Saturday, October 3, 2009

C'est bon

Yesterday, after some delay while affixing the sunburst and surrounding clapboard, we stood up the second gable wall. It was a dramatic moment as the scope of the house really has begun to take form. Event though the rest of the roof still needs to be built, you can now envision the form. As soon as the wall was up we launched into building the kneewall and worked until dusk when it was nearly completed.

Since the first gable wall went up we've been grappling with the height of the house. Having lived in the yurt for many years and only having the low garage to compare to, the house seems quite tall. At first I was nonchalant about this, but after the second wall went up yesterday, something gave and my confidence broke. We spent much of last evening, and some time in the wee hours, anguishing over it and imagining what our course might be. By morning I had devised a means to lift and cut the two gable walls in order to lower the whole second floor kneewall height. I also decided it would be useful to call Harrison"Snapp" Snapp of Weather Hill Company, who lives nearby and is a friendly guy, to get some experienced perspective. Weather Hill's stock-in-trade is doing historical building well, so I knew he'd be able to see it as both a builder and someone who is tuned into proportion and detail. As luck would have it, he and his wife Valerie were headed out of town for vacation but were able to stop by and look things over with us. Snapp was able to reassure us that we're doing fine and that the proportions work. Beyond that, they were able to suggest ways that we might treat the siding such that the large area of clapboard along the upper west wall might come down a bit, or appear slightly lower, with a freize board.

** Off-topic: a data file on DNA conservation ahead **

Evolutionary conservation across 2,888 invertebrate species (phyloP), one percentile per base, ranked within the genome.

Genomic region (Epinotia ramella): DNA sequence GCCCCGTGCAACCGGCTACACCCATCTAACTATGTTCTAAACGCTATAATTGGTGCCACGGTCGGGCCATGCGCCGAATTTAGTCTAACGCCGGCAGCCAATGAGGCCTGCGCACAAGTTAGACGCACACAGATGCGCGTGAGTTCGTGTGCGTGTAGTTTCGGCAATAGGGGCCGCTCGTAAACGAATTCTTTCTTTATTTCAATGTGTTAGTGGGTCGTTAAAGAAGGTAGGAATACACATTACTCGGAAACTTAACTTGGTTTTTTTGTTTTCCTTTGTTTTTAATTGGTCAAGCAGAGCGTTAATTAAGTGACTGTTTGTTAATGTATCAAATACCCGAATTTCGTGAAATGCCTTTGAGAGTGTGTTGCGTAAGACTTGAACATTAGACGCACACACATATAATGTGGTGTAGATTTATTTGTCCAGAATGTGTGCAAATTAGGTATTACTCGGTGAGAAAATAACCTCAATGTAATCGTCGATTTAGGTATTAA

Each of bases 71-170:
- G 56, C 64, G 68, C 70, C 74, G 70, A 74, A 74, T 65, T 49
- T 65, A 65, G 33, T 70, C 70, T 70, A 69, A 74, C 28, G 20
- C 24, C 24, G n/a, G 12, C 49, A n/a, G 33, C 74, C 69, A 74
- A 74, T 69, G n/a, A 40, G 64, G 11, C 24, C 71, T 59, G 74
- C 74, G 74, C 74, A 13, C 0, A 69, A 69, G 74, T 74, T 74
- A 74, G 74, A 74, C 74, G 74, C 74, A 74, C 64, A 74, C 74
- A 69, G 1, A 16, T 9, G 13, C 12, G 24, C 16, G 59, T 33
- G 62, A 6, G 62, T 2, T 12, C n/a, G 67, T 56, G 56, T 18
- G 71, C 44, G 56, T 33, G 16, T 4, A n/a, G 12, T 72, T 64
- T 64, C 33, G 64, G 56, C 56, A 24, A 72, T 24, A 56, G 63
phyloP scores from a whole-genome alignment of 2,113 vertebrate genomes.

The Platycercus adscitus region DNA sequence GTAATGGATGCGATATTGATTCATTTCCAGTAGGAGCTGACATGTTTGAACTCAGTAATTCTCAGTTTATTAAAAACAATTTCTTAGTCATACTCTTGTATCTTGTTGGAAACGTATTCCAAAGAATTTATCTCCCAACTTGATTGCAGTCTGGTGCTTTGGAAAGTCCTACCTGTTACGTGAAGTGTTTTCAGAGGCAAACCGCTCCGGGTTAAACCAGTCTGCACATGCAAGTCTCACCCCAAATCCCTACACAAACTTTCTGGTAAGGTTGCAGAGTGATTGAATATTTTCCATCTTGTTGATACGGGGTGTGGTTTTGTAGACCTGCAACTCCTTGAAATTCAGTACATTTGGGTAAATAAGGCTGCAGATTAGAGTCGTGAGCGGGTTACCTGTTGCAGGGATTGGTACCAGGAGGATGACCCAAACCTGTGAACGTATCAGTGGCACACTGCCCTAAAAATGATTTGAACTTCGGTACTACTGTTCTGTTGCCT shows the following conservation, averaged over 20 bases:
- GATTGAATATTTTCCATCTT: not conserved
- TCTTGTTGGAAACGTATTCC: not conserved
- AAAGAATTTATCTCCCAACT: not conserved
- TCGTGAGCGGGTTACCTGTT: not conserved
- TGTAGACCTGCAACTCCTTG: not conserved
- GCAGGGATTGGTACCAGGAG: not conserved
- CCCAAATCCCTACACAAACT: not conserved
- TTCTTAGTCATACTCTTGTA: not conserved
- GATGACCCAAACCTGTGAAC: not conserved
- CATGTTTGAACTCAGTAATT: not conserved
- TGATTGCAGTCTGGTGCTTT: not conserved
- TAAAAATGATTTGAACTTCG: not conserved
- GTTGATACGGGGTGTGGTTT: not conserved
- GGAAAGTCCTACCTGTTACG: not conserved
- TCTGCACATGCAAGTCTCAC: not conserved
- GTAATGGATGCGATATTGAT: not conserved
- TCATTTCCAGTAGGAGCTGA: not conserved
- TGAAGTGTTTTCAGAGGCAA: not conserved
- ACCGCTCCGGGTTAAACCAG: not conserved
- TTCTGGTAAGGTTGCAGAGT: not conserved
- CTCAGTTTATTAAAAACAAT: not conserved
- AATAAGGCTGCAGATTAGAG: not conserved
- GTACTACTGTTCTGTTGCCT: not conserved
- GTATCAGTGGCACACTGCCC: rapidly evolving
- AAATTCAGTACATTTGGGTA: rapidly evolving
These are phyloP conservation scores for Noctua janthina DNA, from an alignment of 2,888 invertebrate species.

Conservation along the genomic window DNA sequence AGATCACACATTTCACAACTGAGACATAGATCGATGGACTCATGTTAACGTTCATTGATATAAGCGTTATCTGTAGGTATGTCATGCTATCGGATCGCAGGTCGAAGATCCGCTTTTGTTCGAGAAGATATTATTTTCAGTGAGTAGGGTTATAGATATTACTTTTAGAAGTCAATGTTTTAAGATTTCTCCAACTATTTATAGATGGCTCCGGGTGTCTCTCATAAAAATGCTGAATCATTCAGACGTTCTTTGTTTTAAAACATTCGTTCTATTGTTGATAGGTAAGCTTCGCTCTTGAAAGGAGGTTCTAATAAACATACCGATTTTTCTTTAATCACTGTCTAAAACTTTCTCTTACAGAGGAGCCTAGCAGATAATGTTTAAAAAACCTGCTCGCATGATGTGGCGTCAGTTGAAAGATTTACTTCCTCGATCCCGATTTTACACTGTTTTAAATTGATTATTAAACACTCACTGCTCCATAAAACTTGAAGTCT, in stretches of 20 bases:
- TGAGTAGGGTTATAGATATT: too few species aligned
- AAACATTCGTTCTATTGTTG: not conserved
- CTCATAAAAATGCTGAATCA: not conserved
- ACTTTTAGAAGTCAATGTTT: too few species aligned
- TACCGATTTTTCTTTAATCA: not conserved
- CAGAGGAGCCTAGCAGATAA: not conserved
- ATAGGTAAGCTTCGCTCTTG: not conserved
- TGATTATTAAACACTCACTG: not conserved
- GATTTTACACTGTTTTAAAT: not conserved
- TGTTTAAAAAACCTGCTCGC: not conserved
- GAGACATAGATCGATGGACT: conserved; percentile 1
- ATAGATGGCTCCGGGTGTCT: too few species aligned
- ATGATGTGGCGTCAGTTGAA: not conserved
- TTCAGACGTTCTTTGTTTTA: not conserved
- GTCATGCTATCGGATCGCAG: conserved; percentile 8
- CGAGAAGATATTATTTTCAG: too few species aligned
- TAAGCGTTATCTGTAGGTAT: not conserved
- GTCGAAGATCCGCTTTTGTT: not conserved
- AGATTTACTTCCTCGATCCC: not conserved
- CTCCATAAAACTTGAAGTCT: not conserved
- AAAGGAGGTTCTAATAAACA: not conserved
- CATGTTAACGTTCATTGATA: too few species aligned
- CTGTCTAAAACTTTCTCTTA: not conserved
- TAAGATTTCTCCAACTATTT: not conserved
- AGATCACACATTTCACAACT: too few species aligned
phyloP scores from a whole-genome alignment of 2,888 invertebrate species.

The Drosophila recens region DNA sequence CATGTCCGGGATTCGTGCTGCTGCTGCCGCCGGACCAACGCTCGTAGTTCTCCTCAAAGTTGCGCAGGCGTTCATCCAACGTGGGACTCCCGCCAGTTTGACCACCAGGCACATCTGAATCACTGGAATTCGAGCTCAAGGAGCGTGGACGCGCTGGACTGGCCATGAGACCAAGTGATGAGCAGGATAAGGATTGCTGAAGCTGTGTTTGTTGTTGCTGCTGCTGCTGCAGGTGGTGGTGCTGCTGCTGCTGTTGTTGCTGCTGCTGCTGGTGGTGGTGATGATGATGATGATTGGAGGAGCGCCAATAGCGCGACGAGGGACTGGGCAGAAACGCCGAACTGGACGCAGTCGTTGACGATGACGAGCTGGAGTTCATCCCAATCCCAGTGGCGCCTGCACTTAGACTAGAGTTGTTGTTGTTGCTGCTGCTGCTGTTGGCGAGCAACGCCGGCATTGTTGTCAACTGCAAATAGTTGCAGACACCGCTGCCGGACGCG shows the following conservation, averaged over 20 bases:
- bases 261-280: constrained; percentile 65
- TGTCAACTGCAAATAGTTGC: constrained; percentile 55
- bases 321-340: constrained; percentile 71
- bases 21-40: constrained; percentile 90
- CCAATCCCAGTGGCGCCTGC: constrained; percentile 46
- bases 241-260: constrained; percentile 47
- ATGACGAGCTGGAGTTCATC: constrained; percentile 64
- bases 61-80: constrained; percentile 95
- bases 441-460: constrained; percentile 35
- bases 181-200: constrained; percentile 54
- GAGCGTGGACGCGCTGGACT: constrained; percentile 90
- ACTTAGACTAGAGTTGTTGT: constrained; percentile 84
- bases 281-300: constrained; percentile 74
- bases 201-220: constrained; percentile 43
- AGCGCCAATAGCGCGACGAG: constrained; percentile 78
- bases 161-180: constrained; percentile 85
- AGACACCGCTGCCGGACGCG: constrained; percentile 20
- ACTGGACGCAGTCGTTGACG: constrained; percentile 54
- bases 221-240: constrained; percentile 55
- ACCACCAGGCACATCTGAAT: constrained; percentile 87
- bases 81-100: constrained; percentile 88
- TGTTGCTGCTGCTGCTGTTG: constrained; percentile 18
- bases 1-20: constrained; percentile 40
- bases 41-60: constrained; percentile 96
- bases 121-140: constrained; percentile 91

I now need to do some work to see what will look good before we start on the siding.

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